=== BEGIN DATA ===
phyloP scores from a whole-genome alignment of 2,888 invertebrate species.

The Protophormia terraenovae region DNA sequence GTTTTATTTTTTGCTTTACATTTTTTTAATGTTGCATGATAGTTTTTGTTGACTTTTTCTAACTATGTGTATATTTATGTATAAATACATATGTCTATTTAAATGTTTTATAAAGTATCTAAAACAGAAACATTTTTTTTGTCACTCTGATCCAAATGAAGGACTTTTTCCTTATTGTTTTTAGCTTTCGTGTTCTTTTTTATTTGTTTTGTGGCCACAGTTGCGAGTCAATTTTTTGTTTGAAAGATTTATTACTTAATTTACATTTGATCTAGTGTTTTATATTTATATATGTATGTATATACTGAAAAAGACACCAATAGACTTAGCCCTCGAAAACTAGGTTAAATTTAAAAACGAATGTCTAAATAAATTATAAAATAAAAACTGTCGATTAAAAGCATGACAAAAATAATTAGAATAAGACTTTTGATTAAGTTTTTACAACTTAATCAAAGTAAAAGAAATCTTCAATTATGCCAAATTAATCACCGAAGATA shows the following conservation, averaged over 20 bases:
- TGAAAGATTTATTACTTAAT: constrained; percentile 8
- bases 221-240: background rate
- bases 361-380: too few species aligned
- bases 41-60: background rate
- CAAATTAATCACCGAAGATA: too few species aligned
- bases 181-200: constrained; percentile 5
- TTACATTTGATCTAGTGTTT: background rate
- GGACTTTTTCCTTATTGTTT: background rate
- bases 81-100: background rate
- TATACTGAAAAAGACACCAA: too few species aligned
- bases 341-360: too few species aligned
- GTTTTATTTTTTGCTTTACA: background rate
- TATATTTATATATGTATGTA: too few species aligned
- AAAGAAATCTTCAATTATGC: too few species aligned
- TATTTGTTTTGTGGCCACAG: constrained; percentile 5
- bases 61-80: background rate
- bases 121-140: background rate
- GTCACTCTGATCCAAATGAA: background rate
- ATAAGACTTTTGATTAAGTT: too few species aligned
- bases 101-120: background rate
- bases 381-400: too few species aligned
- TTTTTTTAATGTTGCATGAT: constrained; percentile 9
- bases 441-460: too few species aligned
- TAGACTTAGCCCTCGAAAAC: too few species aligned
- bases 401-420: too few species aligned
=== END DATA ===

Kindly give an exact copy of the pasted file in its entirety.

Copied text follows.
phyloP scores from a whole-genome alignment of 2,888 invertebrate species.

The Protophormia terraenovae region DNA sequence GTTTTATTTTTTGCTTTACATTTTTTTAATGTTGCATGATAGTTTTTGTTGACTTTTTCTAACTATGTGTATATTTATGTATAAATACATATGTCTATTTAAATGTTTTATAAAGTATCTAAAACAGAAACATTTTTTTTGTCACTCTGATCCAAATGAAGGACTTTTTCCTTATTGTTTTTAGCTTTCGTGTTCTTTTTTATTTGTTTTGTGGCCACAGTTGCGAGTCAATTTTTTGTTTGAAAGATTTATTACTTAATTTACATTTGATCTAGTGTTTTATATTTATATATGTATGTATATACTGAAAAAGACACCAATAGACTTAGCCCTCGAAAACTAGGTTAAATTTAAAAACGAATGTCTAAATAAATTATAAAATAAAAACTGTCGATTAAAAGCATGACAAAAATAATTAGAATAAGACTTTTGATTAAGTTTTTACAACTTAATCAAAGTAAAAGAAATCTTCAATTATGCCAAATTAATCACCGAAGATA shows the following conservation, averaged over 20 bases:
- TGAAAGATTTATTACTTAAT: constrained; percentile 8
- bases 221-240: background rate
- bases 361-380: too few species aligned
- bases 41-60: background rate
- CAAATTAATCACCGAAGATA: too few species aligned
- bases 181-200: constrained; percentile 5
- TTACATTTGATCTAGTGTTT: background rate
- GGACTTTTTCCTTATTGTTT: background rate
- bases 81-100: background rate
- TATACTGAAAAAGACACCAA: too few species aligned
- bases 341-360: too few species aligned
- GTTTTATTTTTTGCTTTACA: background rate
- TATATTTATATATGTATGTA: too few species aligned
- AAAGAAATCTTCAATTATGC: too few species aligned
- TATTTGTTTTGTGGCCACAG: constrained; percentile 5
- bases 61-80: background rate
- bases 121-140: background rate
- GTCACTCTGATCCAAATGAA: background rate
- ATAAGACTTTTGATTAAGTT: too few species aligned
- bases 101-120: background rate
- bases 381-400: too few species aligned
- TTTTTTTAATGTTGCATGAT: constrained; percentile 9
- bases 441-460: too few species aligned
- TAGACTTAGCCCTCGAAAAC: too few species aligned
- bases 401-420: too few species aligned